The bottom line is, internet traffic is increasing rapidly because:
    1. More people are using it. More AOLers, more Earthlinkers, etc, plus everyone wants a to run their flower or plumbing business.
    2. Some people are using it more. Cable modems, ADSL, and ISDN have become more affordable and more widely available. Think warez and mp3s.
    3. Overhead. What most people don't realize is that a GOOD CHUNK of internet traffic at the level they can't see is overhead, retries, fragments, etc. The CEO of my nameless-ex-employer made a rough guess that up to 30-40% of internet traffic could be reduced by tidying up certain protocols, configuring equipment PROPERLY, eliminating MTU mismatches, cleaning up and trimming routing announcements, etc. Some of this is also a result of crowding at the NAPs/MAEs causing packet fragmenting, busy webservers causing endusers to retry, DOS attacks by petulant teens at other petulant teens, etc etc. (non-productive traffic.)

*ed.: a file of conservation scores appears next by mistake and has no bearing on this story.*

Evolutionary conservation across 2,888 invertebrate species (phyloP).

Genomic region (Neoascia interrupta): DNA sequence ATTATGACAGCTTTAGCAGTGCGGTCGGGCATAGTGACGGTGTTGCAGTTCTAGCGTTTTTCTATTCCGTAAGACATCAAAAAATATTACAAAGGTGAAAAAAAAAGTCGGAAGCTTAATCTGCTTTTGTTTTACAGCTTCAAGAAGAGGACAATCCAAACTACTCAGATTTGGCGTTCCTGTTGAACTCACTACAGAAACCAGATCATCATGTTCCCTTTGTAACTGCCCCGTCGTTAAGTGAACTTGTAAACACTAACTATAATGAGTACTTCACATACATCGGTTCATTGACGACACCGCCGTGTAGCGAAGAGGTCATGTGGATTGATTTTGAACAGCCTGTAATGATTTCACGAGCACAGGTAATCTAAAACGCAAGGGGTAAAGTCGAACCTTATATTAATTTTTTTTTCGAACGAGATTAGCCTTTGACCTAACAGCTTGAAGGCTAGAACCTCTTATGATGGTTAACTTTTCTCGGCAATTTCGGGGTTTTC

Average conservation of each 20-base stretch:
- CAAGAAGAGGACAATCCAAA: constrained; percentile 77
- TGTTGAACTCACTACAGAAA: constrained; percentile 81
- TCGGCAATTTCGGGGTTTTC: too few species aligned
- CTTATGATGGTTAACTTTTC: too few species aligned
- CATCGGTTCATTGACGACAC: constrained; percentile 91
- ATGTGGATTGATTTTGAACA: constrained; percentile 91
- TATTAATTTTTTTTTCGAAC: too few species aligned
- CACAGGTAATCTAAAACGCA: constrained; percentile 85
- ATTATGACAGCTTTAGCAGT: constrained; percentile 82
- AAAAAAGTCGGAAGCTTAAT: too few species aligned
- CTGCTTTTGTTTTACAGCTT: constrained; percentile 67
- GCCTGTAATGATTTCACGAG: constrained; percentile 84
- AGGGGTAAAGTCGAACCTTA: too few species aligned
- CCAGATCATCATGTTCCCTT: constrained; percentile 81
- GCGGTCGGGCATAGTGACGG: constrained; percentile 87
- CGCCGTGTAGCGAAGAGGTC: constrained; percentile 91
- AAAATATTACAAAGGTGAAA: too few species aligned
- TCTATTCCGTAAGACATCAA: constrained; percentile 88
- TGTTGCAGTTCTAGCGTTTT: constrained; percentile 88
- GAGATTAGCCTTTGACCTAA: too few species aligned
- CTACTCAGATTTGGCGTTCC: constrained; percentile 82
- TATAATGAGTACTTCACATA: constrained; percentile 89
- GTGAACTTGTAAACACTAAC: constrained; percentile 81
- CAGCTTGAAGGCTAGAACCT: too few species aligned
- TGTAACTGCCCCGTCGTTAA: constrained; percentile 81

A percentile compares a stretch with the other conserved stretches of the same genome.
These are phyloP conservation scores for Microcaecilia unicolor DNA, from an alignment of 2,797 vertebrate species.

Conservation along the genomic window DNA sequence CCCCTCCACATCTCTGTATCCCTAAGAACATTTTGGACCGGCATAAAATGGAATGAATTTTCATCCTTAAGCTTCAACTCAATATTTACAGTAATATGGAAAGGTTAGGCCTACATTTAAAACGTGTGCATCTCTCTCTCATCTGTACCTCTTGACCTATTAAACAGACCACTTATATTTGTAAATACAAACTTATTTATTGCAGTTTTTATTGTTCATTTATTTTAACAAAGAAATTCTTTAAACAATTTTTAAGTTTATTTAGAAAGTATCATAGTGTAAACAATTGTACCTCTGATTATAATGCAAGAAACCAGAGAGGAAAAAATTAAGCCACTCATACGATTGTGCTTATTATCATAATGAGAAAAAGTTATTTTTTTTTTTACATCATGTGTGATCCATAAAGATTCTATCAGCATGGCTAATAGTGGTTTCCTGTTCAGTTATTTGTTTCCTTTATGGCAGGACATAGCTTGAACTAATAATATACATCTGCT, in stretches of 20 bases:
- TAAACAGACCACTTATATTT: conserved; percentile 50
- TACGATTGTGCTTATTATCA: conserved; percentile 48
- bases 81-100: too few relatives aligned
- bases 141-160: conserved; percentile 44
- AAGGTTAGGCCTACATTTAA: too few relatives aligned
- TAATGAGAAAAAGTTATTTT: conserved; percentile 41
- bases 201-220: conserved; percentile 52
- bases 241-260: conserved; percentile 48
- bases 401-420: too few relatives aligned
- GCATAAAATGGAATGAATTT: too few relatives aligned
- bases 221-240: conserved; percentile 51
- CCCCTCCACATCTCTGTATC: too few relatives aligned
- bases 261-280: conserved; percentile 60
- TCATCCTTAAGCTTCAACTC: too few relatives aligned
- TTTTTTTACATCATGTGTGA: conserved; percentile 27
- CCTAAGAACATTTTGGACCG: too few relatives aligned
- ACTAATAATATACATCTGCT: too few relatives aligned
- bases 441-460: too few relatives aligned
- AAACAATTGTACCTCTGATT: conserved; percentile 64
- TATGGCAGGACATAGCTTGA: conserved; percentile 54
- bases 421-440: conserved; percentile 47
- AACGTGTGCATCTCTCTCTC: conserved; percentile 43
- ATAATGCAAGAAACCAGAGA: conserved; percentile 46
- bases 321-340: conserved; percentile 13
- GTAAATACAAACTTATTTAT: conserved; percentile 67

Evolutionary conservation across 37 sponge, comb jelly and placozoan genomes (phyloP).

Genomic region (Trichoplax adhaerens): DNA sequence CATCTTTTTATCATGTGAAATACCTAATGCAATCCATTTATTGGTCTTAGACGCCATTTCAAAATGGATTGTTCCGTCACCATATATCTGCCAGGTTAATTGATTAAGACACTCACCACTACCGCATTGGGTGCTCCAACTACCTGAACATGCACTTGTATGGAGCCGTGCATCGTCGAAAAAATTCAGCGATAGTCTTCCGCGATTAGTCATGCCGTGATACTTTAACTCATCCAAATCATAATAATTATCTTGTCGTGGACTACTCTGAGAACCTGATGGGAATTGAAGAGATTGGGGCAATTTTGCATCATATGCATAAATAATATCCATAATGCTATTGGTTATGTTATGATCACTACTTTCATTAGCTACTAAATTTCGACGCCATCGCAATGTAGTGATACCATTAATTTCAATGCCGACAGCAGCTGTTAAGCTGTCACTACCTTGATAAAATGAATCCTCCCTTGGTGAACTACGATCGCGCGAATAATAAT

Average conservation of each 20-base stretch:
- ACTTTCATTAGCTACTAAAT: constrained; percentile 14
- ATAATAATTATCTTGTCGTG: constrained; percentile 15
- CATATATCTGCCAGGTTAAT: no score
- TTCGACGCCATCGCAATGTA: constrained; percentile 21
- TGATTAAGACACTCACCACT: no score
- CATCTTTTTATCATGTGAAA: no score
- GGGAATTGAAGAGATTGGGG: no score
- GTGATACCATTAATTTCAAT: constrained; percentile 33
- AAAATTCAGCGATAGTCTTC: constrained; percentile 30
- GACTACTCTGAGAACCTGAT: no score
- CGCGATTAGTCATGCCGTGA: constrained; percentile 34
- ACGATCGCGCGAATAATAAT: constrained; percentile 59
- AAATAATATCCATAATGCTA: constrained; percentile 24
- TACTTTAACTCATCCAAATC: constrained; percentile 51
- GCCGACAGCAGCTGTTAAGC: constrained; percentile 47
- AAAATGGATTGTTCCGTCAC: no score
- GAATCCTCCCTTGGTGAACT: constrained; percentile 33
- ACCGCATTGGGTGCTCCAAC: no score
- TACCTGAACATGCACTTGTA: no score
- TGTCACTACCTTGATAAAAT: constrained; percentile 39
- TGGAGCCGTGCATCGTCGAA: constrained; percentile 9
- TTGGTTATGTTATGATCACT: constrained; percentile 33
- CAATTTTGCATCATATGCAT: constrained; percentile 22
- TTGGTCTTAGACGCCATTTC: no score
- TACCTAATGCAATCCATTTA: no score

Wave division multiplexing and more and fatter pipes help. I think routing and addressing are a concern, but not right away. Private interconnects help with the NAPs/MAEs, although this tends to help the larger providers more than the smaller ones.

    Personally, I think we don't have much to worry about. The problems we do have are being solved by very smart engineers who come up with outrageous new equipment that outperforms the old equipment, or they come up with ingenious workarounds to the problems.
  • Hey, this is Slashdot, nobody cares if anything is true.